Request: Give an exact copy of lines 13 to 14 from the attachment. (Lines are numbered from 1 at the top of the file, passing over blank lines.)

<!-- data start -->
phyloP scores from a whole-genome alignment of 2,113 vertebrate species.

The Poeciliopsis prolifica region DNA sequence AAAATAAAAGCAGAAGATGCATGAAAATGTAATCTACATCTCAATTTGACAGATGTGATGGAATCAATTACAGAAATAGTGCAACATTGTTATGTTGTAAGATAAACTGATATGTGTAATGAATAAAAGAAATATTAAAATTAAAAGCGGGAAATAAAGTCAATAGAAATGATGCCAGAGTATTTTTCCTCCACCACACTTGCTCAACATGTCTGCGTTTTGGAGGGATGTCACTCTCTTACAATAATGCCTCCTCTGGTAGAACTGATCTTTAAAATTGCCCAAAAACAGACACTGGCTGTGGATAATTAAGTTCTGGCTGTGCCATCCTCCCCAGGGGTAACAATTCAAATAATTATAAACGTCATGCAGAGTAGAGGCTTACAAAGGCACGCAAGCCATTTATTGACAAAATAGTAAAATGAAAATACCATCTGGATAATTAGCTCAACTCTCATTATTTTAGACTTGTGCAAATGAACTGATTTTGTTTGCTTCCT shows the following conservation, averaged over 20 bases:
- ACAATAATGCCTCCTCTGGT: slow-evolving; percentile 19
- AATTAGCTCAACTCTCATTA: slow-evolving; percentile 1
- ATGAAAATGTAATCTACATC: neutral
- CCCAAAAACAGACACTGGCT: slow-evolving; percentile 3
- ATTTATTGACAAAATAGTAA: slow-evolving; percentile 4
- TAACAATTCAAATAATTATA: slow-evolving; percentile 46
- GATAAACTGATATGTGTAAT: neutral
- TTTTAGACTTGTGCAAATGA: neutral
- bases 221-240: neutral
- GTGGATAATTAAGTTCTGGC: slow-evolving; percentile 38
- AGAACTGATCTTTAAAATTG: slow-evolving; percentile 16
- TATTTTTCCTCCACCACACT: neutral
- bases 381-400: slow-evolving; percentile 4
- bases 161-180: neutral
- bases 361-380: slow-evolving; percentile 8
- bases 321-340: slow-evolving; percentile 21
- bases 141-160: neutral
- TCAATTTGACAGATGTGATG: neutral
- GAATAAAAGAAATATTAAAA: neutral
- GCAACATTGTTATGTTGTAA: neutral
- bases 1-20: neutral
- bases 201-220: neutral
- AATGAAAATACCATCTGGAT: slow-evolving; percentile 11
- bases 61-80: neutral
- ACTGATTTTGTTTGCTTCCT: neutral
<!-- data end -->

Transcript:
- AGAACTGATCTTTAAAATTG: slow-evolving; percentile 16
- TATTTTTCCTCCACCACACT: neutral